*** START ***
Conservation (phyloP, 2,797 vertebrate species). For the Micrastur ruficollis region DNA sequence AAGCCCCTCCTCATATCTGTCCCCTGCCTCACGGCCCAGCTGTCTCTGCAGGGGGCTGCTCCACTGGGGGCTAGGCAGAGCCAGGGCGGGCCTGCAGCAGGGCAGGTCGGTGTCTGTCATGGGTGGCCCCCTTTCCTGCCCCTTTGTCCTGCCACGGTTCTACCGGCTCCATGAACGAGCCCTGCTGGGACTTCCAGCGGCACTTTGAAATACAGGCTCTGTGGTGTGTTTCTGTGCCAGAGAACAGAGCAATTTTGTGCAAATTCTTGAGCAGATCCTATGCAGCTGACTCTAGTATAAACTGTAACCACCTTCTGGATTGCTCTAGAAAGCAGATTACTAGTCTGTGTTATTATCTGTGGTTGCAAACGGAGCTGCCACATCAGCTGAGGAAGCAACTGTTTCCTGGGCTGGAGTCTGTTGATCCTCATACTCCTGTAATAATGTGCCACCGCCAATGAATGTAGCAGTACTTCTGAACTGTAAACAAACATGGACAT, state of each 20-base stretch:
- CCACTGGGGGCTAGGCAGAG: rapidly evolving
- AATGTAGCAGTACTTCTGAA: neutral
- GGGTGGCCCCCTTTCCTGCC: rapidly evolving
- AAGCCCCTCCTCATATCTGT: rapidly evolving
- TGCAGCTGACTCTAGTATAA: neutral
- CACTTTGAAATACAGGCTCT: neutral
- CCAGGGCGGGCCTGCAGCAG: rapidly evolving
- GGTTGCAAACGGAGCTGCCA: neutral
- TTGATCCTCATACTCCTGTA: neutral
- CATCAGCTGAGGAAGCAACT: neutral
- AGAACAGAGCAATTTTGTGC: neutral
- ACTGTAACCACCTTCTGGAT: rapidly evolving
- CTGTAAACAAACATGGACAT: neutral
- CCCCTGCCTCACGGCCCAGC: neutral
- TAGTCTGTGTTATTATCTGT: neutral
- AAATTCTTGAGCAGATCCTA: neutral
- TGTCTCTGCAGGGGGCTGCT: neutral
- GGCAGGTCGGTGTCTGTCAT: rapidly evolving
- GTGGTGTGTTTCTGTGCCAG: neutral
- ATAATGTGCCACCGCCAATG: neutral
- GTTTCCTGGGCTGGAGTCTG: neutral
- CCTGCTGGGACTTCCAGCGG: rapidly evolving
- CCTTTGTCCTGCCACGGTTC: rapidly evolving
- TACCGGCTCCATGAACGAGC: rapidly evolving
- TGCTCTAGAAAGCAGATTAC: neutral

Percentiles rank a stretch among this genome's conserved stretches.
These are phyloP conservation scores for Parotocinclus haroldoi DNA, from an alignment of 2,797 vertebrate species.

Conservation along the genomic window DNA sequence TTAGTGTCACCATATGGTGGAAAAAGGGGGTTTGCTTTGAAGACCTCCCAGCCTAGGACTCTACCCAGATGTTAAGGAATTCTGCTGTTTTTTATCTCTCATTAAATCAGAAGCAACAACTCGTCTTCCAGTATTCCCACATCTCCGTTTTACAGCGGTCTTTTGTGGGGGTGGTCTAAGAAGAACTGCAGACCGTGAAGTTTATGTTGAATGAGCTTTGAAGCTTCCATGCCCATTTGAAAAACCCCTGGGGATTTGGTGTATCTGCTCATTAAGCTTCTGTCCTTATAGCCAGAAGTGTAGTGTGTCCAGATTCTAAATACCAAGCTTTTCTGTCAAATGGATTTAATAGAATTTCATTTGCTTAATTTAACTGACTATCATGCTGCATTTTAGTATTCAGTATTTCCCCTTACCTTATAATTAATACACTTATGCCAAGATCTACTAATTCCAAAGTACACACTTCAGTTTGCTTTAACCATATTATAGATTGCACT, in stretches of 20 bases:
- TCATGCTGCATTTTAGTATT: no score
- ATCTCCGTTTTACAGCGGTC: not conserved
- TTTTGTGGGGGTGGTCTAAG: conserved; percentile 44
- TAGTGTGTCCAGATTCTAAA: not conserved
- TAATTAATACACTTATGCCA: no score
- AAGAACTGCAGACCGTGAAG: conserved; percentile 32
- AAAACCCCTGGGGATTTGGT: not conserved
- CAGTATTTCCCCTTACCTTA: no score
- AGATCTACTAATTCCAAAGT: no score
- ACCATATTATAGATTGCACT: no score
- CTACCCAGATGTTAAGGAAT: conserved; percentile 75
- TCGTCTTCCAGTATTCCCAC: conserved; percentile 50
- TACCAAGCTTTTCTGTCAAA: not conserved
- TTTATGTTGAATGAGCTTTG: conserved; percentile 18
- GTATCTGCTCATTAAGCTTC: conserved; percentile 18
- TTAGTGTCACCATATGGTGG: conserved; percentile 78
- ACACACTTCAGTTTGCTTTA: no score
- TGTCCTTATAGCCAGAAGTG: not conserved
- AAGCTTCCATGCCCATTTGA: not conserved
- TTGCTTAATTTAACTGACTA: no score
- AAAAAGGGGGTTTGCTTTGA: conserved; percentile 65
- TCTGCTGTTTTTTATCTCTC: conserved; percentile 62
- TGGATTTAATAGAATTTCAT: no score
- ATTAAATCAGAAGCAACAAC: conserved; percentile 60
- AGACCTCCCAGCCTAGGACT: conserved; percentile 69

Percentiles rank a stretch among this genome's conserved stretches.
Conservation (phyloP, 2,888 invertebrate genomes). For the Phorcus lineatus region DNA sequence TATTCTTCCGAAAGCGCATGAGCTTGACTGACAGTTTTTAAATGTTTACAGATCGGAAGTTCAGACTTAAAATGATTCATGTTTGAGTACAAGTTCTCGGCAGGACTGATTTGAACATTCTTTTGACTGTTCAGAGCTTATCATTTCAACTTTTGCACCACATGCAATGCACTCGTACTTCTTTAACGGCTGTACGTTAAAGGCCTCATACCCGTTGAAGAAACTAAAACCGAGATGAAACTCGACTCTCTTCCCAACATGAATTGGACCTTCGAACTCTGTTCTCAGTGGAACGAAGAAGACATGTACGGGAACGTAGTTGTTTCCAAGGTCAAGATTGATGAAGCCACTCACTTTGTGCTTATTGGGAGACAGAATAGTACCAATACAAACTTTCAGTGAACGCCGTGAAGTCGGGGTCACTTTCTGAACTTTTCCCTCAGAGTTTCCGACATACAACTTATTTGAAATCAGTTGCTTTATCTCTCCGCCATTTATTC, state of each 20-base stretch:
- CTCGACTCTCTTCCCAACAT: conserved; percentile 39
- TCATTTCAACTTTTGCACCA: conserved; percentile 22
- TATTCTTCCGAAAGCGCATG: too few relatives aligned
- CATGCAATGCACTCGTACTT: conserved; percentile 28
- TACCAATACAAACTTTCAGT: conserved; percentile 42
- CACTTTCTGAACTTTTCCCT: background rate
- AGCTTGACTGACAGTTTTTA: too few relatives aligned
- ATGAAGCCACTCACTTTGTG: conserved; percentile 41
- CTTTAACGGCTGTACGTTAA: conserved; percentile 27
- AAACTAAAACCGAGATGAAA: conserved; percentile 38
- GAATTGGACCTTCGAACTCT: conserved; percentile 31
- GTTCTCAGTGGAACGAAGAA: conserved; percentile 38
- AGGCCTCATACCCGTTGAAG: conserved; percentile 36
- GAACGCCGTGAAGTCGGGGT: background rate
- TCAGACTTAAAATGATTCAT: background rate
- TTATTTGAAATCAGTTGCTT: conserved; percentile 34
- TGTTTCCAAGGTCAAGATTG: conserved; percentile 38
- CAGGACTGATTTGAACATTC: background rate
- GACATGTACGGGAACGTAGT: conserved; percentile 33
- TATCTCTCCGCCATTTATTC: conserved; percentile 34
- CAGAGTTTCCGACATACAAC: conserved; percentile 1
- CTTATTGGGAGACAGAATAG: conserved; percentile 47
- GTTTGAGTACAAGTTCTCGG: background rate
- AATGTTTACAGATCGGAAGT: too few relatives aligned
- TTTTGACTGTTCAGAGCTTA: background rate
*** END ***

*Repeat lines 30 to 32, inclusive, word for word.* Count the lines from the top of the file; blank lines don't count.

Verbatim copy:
- TCATGCTGCATTTTAGTATT: no score
- ATCTCCGTTTTACAGCGGTC: not conserved
- TTTTGTGGGGGTGGTCTAAG: conserved; percentile 44